Vinnie runs ahead of his mom up the sidewalk, leaping over three steps onto the porch and swinging the door open. Vinnie’s mom winces as she hears the door crash against the wall. Dexter, barking and howling in a combo hip hop and reggae rhythm chases Vinnie.
From inside the house, Vinnie’s mom hears Vinnie screaming as if he has his volume turned up as high as it can go, “Rupert, Buddy, I’m home. I’m home. I’m free. I escaped from Mrs. Mavis.”
Vinnie’s mom, now halfway up the sidewalk to the house, looks around to see if anyone else hears him. She sees the three other mothers staring at her and shaking their heads. The mothers look at their children walking politely in front of them and smugly smile. Vinnie’s mom thinks, “I live in a totally different world. But, I wouldn’t trade it, sisters.”
Rupert remains faithful to where Vinnie placed him when he left, in the center of the bed facing the door. Vinnie slams open the door to his bedroom, he shouts, “Rupert’s trying to score. Vinnie stands between him and the goal line.”
Vinnie shucks his backpack at the door, dropping it on the floor. He takes three running steps and dives arms outstretched onto the bed wrapping his arms around Rupert. “I stopped you, Buddy.You almost made it. Better luck next time.”
Rupert never loses his composure or smile. Vinnie rolls onto his back and puts Rupert on his belly. Vinnie holds onto Rupert with his two hands. Vinnie says, “Buddy, you want me to tell you all about my day?”
Vinnie speaks in his falsetto voice for Rupert, “You know it, Bro. First tell me how you escaped from the clutches of the evil Mrs. Mavis.”
Vinnie says, “I only got put in time out four times today.”
Rupert says, “You were on your best behavior.”
“I tried, Buddy. I thought she was going to send me to the office after lunch when I was in line coming back from lunch.”
“What happened, Vinnie?” asks Rupert.
“Buddy, I hope she doesn’t email, Mom. Mom let me buy the school lunch today because it’s taco salad Monday. When lunch was over we had to go back to our classroom and line up outside the door.”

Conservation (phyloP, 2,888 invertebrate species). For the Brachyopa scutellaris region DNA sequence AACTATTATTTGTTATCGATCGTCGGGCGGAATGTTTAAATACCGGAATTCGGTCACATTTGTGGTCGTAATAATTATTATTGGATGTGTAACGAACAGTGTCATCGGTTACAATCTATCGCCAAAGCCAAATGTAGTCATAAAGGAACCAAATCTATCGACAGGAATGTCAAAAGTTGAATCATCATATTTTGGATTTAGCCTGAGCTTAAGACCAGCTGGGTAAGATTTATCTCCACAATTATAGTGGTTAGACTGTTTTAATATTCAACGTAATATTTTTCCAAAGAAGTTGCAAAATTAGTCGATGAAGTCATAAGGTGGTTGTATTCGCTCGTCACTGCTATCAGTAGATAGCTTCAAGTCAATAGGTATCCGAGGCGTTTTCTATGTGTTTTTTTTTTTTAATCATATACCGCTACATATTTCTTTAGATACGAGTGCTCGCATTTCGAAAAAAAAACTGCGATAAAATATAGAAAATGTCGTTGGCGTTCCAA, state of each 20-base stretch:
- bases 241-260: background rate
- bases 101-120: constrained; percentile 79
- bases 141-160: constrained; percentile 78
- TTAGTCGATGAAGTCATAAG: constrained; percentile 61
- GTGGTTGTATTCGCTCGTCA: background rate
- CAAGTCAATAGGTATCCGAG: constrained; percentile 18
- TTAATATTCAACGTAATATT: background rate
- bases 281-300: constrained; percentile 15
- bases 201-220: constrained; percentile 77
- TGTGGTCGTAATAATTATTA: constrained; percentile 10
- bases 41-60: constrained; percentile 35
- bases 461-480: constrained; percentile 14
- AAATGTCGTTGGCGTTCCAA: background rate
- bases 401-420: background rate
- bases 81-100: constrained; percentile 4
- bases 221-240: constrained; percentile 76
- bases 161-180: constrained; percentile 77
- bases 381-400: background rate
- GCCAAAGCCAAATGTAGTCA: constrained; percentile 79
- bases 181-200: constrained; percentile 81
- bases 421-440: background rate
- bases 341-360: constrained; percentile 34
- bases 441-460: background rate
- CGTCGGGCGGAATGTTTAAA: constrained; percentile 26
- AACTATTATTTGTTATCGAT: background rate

“Did you line up, Bro?” asks Rupert.
“I was first in line. I couldn’t wait to get in class to read my opening paragraph to my fiction story.”
“Oh, oh,” says Rupert.
“Mrs. Mavis was late, Buddy. I took charge and started making burps. I can make really long burps. I didn’t see Mrs. Mavis coming up behind me. Joey was pointing, but I was to busy going for my record. Larry was counting the seconds. I got off a five second burp.”
“That might be a world record,” says Rupert.
From the kitchen, “Vincent. We need to talk, now.”
“Opps, Buddy. I think Mom read an email from Mrs. Mavis.”
Vinnie let go of Rupert and sets him on his pillow. Vinnie rolls up and sits on the edge of his bed. He looks down into the adoring eyes of Dexter. Dexter sits on his haunches thinking his affectionate beagle look earns a treat.
Vinnie slides off the bed, bends over and hugs Dexter. He says, “Wish me luck, Dexter. If I don’t get stuck in my room for burping in school, I’ll sneak you a treat.”
Dexter understands the word treat. He barks. Vinnie heads out of his room, down the hallway and into the kitchen area. Vinnie’s mom is standing by the breakfast bar, a hand on each hip.
Vinnie says, “Did Mrs. Mavis tell you how good I was today?”